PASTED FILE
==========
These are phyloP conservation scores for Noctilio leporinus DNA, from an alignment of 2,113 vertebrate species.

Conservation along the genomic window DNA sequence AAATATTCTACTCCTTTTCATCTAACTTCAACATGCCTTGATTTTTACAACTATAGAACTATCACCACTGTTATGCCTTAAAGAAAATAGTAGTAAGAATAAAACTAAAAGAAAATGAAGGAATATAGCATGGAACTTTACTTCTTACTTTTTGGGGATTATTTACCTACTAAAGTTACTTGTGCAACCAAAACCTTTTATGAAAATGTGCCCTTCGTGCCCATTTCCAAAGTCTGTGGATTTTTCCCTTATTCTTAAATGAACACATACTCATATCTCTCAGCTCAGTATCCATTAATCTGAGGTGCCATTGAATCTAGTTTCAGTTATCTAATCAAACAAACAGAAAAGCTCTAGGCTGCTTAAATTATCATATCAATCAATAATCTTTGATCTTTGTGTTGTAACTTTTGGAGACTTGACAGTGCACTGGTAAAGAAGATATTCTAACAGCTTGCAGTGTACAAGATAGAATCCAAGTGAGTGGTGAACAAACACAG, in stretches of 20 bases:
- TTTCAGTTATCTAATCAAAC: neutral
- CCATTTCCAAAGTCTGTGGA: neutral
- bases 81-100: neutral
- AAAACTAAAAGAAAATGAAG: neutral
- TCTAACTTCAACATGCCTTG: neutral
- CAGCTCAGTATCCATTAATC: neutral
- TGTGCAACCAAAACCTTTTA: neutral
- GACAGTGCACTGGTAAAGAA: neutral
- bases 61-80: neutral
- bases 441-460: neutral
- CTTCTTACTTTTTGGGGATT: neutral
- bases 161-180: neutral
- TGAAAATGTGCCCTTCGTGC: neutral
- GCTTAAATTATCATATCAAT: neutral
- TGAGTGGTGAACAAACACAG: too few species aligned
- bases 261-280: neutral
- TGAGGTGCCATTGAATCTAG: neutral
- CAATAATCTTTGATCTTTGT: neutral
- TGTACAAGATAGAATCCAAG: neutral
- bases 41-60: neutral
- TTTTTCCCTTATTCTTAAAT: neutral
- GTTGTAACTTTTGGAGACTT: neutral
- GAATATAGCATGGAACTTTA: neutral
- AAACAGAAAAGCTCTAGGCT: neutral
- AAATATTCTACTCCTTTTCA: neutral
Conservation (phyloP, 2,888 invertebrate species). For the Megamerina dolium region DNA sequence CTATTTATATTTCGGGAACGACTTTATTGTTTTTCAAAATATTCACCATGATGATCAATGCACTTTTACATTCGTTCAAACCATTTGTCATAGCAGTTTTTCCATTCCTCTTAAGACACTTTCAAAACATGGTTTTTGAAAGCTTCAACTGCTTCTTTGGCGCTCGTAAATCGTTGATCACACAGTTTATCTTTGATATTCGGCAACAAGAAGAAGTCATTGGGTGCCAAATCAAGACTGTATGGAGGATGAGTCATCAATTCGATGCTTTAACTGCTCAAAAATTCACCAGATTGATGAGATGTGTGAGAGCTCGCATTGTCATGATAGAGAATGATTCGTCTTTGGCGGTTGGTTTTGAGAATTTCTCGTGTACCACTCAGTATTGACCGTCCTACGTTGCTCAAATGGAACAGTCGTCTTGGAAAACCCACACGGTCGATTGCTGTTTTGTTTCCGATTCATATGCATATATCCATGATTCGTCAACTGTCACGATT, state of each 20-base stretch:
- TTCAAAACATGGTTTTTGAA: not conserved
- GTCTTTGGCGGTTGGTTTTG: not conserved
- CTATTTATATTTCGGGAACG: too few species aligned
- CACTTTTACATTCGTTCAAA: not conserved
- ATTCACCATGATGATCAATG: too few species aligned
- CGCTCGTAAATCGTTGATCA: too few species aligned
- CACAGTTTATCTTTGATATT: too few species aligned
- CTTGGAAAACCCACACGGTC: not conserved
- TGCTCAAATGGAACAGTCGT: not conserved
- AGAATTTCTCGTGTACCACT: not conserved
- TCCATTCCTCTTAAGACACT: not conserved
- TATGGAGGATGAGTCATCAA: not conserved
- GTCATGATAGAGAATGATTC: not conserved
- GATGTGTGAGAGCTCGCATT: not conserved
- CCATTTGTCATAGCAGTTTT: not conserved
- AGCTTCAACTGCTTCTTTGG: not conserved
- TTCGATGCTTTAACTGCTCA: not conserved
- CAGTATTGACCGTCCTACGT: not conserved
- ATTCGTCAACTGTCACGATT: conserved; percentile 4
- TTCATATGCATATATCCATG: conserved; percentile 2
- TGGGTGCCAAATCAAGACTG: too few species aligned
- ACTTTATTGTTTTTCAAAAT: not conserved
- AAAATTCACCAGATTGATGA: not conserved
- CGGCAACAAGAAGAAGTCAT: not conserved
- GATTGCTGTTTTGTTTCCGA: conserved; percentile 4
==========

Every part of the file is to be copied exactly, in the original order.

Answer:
These are phyloP conservation scores for Noctilio leporinus DNA, from an alignment of 2,113 vertebrate species.

Conservation along the genomic window DNA sequence AAATATTCTACTCCTTTTCATCTAACTTCAACATGCCTTGATTTTTACAACTATAGAACTATCACCACTGTTATGCCTTAAAGAAAATAGTAGTAAGAATAAAACTAAAAGAAAATGAAGGAATATAGCATGGAACTTTACTTCTTACTTTTTGGGGATTATTTACCTACTAAAGTTACTTGTGCAACCAAAACCTTTTATGAAAATGTGCCCTTCGTGCCCATTTCCAAAGTCTGTGGATTTTTCCCTTATTCTTAAATGAACACATACTCATATCTCTCAGCTCAGTATCCATTAATCTGAGGTGCCATTGAATCTAGTTTCAGTTATCTAATCAAACAAACAGAAAAGCTCTAGGCTGCTTAAATTATCATATCAATCAATAATCTTTGATCTTTGTGTTGTAACTTTTGGAGACTTGACAGTGCACTGGTAAAGAAGATATTCTAACAGCTTGCAGTGTACAAGATAGAATCCAAGTGAGTGGTGAACAAACACAG, in stretches of 20 bases:
- TTTCAGTTATCTAATCAAAC: neutral
- CCATTTCCAAAGTCTGTGGA: neutral
- bases 81-100: neutral
- AAAACTAAAAGAAAATGAAG: neutral
- TCTAACTTCAACATGCCTTG: neutral
- CAGCTCAGTATCCATTAATC: neutral
- TGTGCAACCAAAACCTTTTA: neutral
- GACAGTGCACTGGTAAAGAA: neutral
- bases 61-80: neutral
- bases 441-460: neutral
- CTTCTTACTTTTTGGGGATT: neutral
- bases 161-180: neutral
- TGAAAATGTGCCCTTCGTGC: neutral
- GCTTAAATTATCATATCAAT: neutral
- TGAGTGGTGAACAAACACAG: too few species aligned
- bases 261-280: neutral
- TGAGGTGCCATTGAATCTAG: neutral
- CAATAATCTTTGATCTTTGT: neutral
- TGTACAAGATAGAATCCAAG: neutral
- bases 41-60: neutral
- TTTTTCCCTTATTCTTAAAT: neutral
- GTTGTAACTTTTGGAGACTT: neutral
- GAATATAGCATGGAACTTTA: neutral
- AAACAGAAAAGCTCTAGGCT: neutral
- AAATATTCTACTCCTTTTCA: neutral
Conservation (phyloP, 2,888 invertebrate species). For the Megamerina dolium region DNA sequence CTATTTATATTTCGGGAACGACTTTATTGTTTTTCAAAATATTCACCATGATGATCAATGCACTTTTACATTCGTTCAAACCATTTGTCATAGCAGTTTTTCCATTCCTCTTAAGACACTTTCAAAACATGGTTTTTGAAAGCTTCAACTGCTTCTTTGGCGCTCGTAAATCGTTGATCACACAGTTTATCTTTGATATTCGGCAACAAGAAGAAGTCATTGGGTGCCAAATCAAGACTGTATGGAGGATGAGTCATCAATTCGATGCTTTAACTGCTCAAAAATTCACCAGATTGATGAGATGTGTGAGAGCTCGCATTGTCATGATAGAGAATGATTCGTCTTTGGCGGTTGGTTTTGAGAATTTCTCGTGTACCACTCAGTATTGACCGTCCTACGTTGCTCAAATGGAACAGTCGTCTTGGAAAACCCACACGGTCGATTGCTGTTTTGTTTCCGATTCATATGCATATATCCATGATTCGTCAACTGTCACGATT, state of each 20-base stretch:
- TTCAAAACATGGTTTTTGAA: not conserved
- GTCTTTGGCGGTTGGTTTTG: not conserved
- CTATTTATATTTCGGGAACG: too few species aligned
- CACTTTTACATTCGTTCAAA: not conserved
- ATTCACCATGATGATCAATG: too few species aligned
- CGCTCGTAAATCGTTGATCA: too few species aligned
- CACAGTTTATCTTTGATATT: too few species aligned
- CTTGGAAAACCCACACGGTC: not conserved
- TGCTCAAATGGAACAGTCGT: not conserved
- AGAATTTCTCGTGTACCACT: not conserved
- TCCATTCCTCTTAAGACACT: not conserved
- TATGGAGGATGAGTCATCAA: not conserved
- GTCATGATAGAGAATGATTC: not conserved
- GATGTGTGAGAGCTCGCATT: not conserved
- CCATTTGTCATAGCAGTTTT: not conserved
- AGCTTCAACTGCTTCTTTGG: not conserved
- TTCGATGCTTTAACTGCTCA: not conserved
- CAGTATTGACCGTCCTACGT: not conserved
- ATTCGTCAACTGTCACGATT: conserved; percentile 4
- TTCATATGCATATATCCATG: conserved; percentile 2
- TGGGTGCCAAATCAAGACTG: too few species aligned
- ACTTTATTGTTTTTCAAAAT: not conserved
- AAAATTCACCAGATTGATGA: not conserved
- CGGCAACAAGAAGAAGTCAT: not conserved
- GATTGCTGTTTTGTTTCCGA: conserved; percentile 4